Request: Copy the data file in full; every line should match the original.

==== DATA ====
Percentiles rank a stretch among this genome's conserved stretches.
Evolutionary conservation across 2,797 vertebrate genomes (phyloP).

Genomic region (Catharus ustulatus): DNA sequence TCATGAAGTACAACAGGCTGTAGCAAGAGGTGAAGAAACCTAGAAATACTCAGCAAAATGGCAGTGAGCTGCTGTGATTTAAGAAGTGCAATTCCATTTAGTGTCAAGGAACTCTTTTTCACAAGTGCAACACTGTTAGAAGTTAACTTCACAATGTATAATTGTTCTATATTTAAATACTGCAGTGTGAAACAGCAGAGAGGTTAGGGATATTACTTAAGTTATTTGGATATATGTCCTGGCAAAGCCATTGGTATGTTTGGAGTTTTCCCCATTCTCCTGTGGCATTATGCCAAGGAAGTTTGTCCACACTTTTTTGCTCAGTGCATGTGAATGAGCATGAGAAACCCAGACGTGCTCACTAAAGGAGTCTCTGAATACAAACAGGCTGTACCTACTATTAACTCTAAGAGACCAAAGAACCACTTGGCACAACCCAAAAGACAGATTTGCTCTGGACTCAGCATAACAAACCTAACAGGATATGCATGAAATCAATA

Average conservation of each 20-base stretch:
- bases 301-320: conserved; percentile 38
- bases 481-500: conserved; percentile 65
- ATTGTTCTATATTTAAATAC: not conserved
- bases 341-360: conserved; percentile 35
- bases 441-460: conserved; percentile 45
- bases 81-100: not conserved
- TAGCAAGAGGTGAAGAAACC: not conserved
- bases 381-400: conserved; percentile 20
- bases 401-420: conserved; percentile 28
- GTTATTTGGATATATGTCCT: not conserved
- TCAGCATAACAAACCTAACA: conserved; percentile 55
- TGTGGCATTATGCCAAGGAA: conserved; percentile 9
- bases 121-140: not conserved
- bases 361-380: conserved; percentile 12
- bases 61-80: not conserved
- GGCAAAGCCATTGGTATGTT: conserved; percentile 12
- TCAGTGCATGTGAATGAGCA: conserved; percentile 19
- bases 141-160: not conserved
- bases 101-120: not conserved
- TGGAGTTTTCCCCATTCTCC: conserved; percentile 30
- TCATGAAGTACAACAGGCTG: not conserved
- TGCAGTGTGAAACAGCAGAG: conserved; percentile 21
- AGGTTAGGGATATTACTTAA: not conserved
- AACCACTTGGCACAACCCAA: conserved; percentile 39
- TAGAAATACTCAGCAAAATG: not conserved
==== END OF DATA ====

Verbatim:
Percentiles rank a stretch among this genome's conserved stretches.
Evolutionary conservation across 2,797 vertebrate genomes (phyloP).

Genomic region (Catharus ustulatus): DNA sequence TCATGAAGTACAACAGGCTGTAGCAAGAGGTGAAGAAACCTAGAAATACTCAGCAAAATGGCAGTGAGCTGCTGTGATTTAAGAAGTGCAATTCCATTTAGTGTCAAGGAACTCTTTTTCACAAGTGCAACACTGTTAGAAGTTAACTTCACAATGTATAATTGTTCTATATTTAAATACTGCAGTGTGAAACAGCAGAGAGGTTAGGGATATTACTTAAGTTATTTGGATATATGTCCTGGCAAAGCCATTGGTATGTTTGGAGTTTTCCCCATTCTCCTGTGGCATTATGCCAAGGAAGTTTGTCCACACTTTTTTGCTCAGTGCATGTGAATGAGCATGAGAAACCCAGACGTGCTCACTAAAGGAGTCTCTGAATACAAACAGGCTGTACCTACTATTAACTCTAAGAGACCAAAGAACCACTTGGCACAACCCAAAAGACAGATTTGCTCTGGACTCAGCATAACAAACCTAACAGGATATGCATGAAATCAATA

Average conservation of each 20-base stretch:
- bases 301-320: conserved; percentile 38
- bases 481-500: conserved; percentile 65
- ATTGTTCTATATTTAAATAC: not conserved
- bases 341-360: conserved; percentile 35
- bases 441-460: conserved; percentile 45
- bases 81-100: not conserved
- TAGCAAGAGGTGAAGAAACC: not conserved
- bases 381-400: conserved; percentile 20
- bases 401-420: conserved; percentile 28
- GTTATTTGGATATATGTCCT: not conserved
- TCAGCATAACAAACCTAACA: conserved; percentile 55
- TGTGGCATTATGCCAAGGAA: conserved; percentile 9
- bases 121-140: not conserved
- bases 361-380: conserved; percentile 12
- bases 61-80: not conserved
- GGCAAAGCCATTGGTATGTT: conserved; percentile 12
- TCAGTGCATGTGAATGAGCA: conserved; percentile 19
- bases 141-160: not conserved
- bases 101-120: not conserved
- TGGAGTTTTCCCCATTCTCC: conserved; percentile 30
- TCATGAAGTACAACAGGCTG: not conserved
- TGCAGTGTGAAACAGCAGAG: conserved; percentile 21
- AGGTTAGGGATATTACTTAA: not conserved
- AACCACTTGGCACAACCCAA: conserved; percentile 39
- TAGAAATACTCAGCAAAATG: not conserved